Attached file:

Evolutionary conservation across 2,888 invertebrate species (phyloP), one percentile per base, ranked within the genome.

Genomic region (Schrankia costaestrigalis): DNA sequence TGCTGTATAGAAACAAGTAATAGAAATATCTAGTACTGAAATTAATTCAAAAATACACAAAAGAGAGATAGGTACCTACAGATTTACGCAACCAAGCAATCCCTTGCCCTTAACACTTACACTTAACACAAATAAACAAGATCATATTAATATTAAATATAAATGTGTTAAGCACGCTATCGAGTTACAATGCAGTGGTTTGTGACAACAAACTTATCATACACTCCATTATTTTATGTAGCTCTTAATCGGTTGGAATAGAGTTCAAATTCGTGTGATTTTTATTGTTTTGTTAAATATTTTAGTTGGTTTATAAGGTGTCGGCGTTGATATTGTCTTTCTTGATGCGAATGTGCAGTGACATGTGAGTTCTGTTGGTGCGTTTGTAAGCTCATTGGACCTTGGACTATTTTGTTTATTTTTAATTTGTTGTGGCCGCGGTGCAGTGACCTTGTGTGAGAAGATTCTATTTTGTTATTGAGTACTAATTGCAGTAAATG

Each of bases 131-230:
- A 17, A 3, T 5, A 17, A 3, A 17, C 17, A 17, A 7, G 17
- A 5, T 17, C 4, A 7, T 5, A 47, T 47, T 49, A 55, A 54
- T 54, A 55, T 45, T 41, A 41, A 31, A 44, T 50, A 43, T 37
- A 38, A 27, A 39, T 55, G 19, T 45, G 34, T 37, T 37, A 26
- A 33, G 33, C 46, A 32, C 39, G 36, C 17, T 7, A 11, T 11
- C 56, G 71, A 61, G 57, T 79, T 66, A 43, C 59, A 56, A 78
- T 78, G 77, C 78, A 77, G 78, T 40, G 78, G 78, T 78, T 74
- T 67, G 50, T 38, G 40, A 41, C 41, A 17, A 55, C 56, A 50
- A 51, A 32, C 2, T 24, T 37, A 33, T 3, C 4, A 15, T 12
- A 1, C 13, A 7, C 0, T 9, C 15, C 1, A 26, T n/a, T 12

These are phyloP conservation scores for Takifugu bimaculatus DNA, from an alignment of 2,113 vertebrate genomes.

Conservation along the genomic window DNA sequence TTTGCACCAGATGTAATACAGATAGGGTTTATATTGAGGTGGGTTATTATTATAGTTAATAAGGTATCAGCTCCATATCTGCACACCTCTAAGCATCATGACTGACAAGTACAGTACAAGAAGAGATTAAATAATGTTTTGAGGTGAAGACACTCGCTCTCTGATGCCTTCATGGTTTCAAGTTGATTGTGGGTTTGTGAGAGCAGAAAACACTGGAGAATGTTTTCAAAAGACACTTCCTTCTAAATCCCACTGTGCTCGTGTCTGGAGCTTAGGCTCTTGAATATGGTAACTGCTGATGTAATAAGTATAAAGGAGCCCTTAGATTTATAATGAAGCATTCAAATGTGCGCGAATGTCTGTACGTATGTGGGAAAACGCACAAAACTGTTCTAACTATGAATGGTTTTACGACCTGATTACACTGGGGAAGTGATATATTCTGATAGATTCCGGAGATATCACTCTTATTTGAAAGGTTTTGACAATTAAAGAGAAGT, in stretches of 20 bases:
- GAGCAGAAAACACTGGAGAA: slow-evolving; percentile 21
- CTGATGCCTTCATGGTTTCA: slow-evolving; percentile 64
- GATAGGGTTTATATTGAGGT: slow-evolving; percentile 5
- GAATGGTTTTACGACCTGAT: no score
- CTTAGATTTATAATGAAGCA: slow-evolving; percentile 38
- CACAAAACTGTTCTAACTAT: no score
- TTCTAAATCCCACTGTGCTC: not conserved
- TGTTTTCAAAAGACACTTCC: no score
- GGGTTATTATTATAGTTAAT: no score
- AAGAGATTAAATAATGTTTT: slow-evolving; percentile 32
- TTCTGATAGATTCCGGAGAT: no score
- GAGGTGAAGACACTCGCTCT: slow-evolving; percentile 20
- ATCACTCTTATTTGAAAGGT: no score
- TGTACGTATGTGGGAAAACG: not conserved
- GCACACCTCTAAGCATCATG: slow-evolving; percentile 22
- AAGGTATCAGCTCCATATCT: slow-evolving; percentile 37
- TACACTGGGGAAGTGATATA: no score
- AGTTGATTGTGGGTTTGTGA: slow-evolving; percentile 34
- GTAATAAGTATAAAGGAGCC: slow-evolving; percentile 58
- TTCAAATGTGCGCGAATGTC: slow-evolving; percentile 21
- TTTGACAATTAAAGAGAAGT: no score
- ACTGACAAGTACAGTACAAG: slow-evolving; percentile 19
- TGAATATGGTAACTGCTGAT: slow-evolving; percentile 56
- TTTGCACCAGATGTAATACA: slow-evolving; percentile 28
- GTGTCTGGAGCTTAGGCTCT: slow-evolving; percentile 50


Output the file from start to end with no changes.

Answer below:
Evolutionary conservation across 2,888 invertebrate species (phyloP), one percentile per base, ranked within the genome.

Genomic region (Schrankia costaestrigalis): DNA sequence TGCTGTATAGAAACAAGTAATAGAAATATCTAGTACTGAAATTAATTCAAAAATACACAAAAGAGAGATAGGTACCTACAGATTTACGCAACCAAGCAATCCCTTGCCCTTAACACTTACACTTAACACAAATAAACAAGATCATATTAATATTAAATATAAATGTGTTAAGCACGCTATCGAGTTACAATGCAGTGGTTTGTGACAACAAACTTATCATACACTCCATTATTTTATGTAGCTCTTAATCGGTTGGAATAGAGTTCAAATTCGTGTGATTTTTATTGTTTTGTTAAATATTTTAGTTGGTTTATAAGGTGTCGGCGTTGATATTGTCTTTCTTGATGCGAATGTGCAGTGACATGTGAGTTCTGTTGGTGCGTTTGTAAGCTCATTGGACCTTGGACTATTTTGTTTATTTTTAATTTGTTGTGGCCGCGGTGCAGTGACCTTGTGTGAGAAGATTCTATTTTGTTATTGAGTACTAATTGCAGTAAATG

Each of bases 131-230:
- A 17, A 3, T 5, A 17, A 3, A 17, C 17, A 17, A 7, G 17
- A 5, T 17, C 4, A 7, T 5, A 47, T 47, T 49, A 55, A 54
- T 54, A 55, T 45, T 41, A 41, A 31, A 44, T 50, A 43, T 37
- A 38, A 27, A 39, T 55, G 19, T 45, G 34, T 37, T 37, A 26
- A 33, G 33, C 46, A 32, C 39, G 36, C 17, T 7, A 11, T 11
- C 56, G 71, A 61, G 57, T 79, T 66, A 43, C 59, A 56, A 78
- T 78, G 77, C 78, A 77, G 78, T 40, G 78, G 78, T 78, T 74
- T 67, G 50, T 38, G 40, A 41, C 41, A 17, A 55, C 56, A 50
- A 51, A 32, C 2, T 24, T 37, A 33, T 3, C 4, A 15, T 12
- A 1, C 13, A 7, C 0, T 9, C 15, C 1, A 26, T n/a, T 12

These are phyloP conservation scores for Takifugu bimaculatus DNA, from an alignment of 2,113 vertebrate genomes.

Conservation along the genomic window DNA sequence TTTGCACCAGATGTAATACAGATAGGGTTTATATTGAGGTGGGTTATTATTATAGTTAATAAGGTATCAGCTCCATATCTGCACACCTCTAAGCATCATGACTGACAAGTACAGTACAAGAAGAGATTAAATAATGTTTTGAGGTGAAGACACTCGCTCTCTGATGCCTTCATGGTTTCAAGTTGATTGTGGGTTTGTGAGAGCAGAAAACACTGGAGAATGTTTTCAAAAGACACTTCCTTCTAAATCCCACTGTGCTCGTGTCTGGAGCTTAGGCTCTTGAATATGGTAACTGCTGATGTAATAAGTATAAAGGAGCCCTTAGATTTATAATGAAGCATTCAAATGTGCGCGAATGTCTGTACGTATGTGGGAAAACGCACAAAACTGTTCTAACTATGAATGGTTTTACGACCTGATTACACTGGGGAAGTGATATATTCTGATAGATTCCGGAGATATCACTCTTATTTGAAAGGTTTTGACAATTAAAGAGAAGT, in stretches of 20 bases:
- GAGCAGAAAACACTGGAGAA: slow-evolving; percentile 21
- CTGATGCCTTCATGGTTTCA: slow-evolving; percentile 64
- GATAGGGTTTATATTGAGGT: slow-evolving; percentile 5
- GAATGGTTTTACGACCTGAT: no score
- CTTAGATTTATAATGAAGCA: slow-evolving; percentile 38
- CACAAAACTGTTCTAACTAT: no score
- TTCTAAATCCCACTGTGCTC: not conserved
- TGTTTTCAAAAGACACTTCC: no score
- GGGTTATTATTATAGTTAAT: no score
- AAGAGATTAAATAATGTTTT: slow-evolving; percentile 32
- TTCTGATAGATTCCGGAGAT: no score
- GAGGTGAAGACACTCGCTCT: slow-evolving; percentile 20
- ATCACTCTTATTTGAAAGGT: no score
- TGTACGTATGTGGGAAAACG: not conserved
- GCACACCTCTAAGCATCATG: slow-evolving; percentile 22
- AAGGTATCAGCTCCATATCT: slow-evolving; percentile 37
- TACACTGGGGAAGTGATATA: no score
- AGTTGATTGTGGGTTTGTGA: slow-evolving; percentile 34
- GTAATAAGTATAAAGGAGCC: slow-evolving; percentile 58
- TTCAAATGTGCGCGAATGTC: slow-evolving; percentile 21
- TTTGACAATTAAAGAGAAGT: no score
- ACTGACAAGTACAGTACAAG: slow-evolving; percentile 19
- TGAATATGGTAACTGCTGAT: slow-evolving; percentile 56
- TTTGCACCAGATGTAATACA: slow-evolving; percentile 28
- GTGTCTGGAGCTTAGGCTCT: slow-evolving; percentile 50